The only way writers are going to be able to stem this “race to the bottom” is by refusing to play. I understand that it’s tough out there; I understand that millions are unemployed and will jump at anything. But if you’re freelancing you’re not unemployed; you are your own boss and you can determine your salary. I’ve said it before and I’ll say it again: You get what you pay for, particularly when it comes to good writing. Writers of America, stick together and prove it!
22 Responses to “What Are They Smoking?”
Business intelligence healthcare
business intelligence healthcare
One of the first comments says “Editors want to see quality clips”…but unfortunately that's not necessarily true.
I've been writing for both clinical and consumer audiences for over 20 years AND teaching freelancing (non-fiction) magazine writing for almost that long. There are way too many outlets beyond Demand where everyone from individual entrepreneurs to major corporations to media outlets are looking for low cost, not quality. Venues like Freelance Daily and Direct Freelance, job banks at Editorial Freelancers or AMWA, are just some of the places where the requests are thoroughly unrealistic–and yet there's always someone willing to do the work.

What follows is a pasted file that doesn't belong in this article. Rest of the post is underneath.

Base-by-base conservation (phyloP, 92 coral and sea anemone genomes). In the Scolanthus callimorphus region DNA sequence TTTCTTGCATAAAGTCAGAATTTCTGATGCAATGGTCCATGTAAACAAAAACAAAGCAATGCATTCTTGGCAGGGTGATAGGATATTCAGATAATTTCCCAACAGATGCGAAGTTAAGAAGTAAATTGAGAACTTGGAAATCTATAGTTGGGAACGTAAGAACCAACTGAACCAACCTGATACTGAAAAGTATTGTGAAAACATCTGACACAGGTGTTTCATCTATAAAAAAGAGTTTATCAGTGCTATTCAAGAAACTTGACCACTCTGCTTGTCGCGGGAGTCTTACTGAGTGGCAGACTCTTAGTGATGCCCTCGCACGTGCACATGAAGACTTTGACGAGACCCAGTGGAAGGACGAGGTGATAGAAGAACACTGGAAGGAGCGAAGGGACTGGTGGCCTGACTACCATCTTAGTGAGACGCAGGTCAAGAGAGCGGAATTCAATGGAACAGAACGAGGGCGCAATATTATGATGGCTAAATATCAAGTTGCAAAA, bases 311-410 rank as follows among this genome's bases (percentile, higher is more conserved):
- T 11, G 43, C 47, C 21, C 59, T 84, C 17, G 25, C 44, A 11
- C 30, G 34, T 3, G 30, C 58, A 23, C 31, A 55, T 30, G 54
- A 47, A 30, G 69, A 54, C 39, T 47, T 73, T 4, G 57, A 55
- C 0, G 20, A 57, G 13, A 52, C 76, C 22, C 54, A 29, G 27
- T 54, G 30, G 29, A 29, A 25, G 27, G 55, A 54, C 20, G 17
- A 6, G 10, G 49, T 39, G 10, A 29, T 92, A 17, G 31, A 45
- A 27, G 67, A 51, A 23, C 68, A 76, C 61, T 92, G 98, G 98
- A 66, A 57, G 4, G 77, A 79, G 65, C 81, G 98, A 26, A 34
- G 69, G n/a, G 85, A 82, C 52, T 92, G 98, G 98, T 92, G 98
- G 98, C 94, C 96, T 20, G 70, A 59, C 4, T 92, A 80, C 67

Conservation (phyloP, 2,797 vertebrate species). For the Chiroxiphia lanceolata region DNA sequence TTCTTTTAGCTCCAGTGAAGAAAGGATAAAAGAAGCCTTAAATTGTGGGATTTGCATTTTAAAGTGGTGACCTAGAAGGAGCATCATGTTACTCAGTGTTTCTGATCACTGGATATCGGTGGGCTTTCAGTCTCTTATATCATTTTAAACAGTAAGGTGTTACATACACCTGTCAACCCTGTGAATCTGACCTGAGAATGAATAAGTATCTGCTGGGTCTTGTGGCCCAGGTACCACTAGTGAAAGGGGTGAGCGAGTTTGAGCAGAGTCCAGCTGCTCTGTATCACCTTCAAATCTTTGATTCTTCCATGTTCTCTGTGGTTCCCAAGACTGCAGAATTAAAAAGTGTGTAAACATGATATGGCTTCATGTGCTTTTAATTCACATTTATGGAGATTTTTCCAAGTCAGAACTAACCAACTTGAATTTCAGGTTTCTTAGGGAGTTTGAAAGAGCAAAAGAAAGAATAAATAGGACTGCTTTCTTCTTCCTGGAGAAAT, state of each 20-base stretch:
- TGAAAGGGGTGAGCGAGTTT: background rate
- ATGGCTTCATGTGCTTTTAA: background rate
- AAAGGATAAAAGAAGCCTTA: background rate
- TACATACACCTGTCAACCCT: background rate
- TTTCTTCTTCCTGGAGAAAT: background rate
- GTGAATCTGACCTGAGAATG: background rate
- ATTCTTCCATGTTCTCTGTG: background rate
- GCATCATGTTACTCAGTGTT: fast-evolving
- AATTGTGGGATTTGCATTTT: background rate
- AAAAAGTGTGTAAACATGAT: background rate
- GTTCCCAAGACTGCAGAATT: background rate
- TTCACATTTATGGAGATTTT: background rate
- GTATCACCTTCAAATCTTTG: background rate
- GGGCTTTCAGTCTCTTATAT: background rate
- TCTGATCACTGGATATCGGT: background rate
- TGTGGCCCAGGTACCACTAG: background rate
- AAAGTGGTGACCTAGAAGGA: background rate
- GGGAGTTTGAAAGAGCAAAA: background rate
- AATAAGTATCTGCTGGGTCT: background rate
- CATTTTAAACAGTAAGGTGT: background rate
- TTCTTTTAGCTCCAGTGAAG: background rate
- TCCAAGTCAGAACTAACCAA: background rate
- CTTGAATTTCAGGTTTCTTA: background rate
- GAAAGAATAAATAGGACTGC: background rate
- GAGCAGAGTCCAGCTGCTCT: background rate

Places I used to steer students to get started no longer pay. “Front of book” outlets now get postings from housewives, business execs and others for free.
And the standards for health journalism have almost totally disintegrated. That's another lecture I can give you another 10 paragraphs on…but I'll spare you. 🙂
I'd like to see, maybe on some of the LinkedIn sites, postings of where are the good outlets. What skills do you need? How DO you get work if you're not a PhD, RN, or whatever? (That was always my greatest struggle and a battle I still regularly fight.)
Look forward to hearing more, not just here but on sites like AWMA, Medical Marketing, Writers/Editors. Thanks, Deb, for confirming the downturn isn't just our imaginations.
“Pearls before swine” world? It's more like a “good enough” world or “I can't tell the difference” world. I used to get Texas Monthly for some reason–never found out why, some crossed wite. I don't know anyone in Texas, but I read every word–more than I even used to read of Washingtonian–and I used to write for Washingtonian. Why? Because the writing in Texas Monthly is wonderful–sucks you right in. Yet, I see people trying to START publications who want free work to try to attract advertisers and readers. It's all crazy-nuts these days! And don't forget my stupid wasps–the bug, not the snob. We needed to get rid of some and everything on the internet was recycled goo about putting out a pop bottle full of sugar water so they would climb in. They don't want to climb in, people! We are so polluting the useful info pool that is just about a cesspool these days!
I'm afraid you are all too right, anonymous. Very very sad.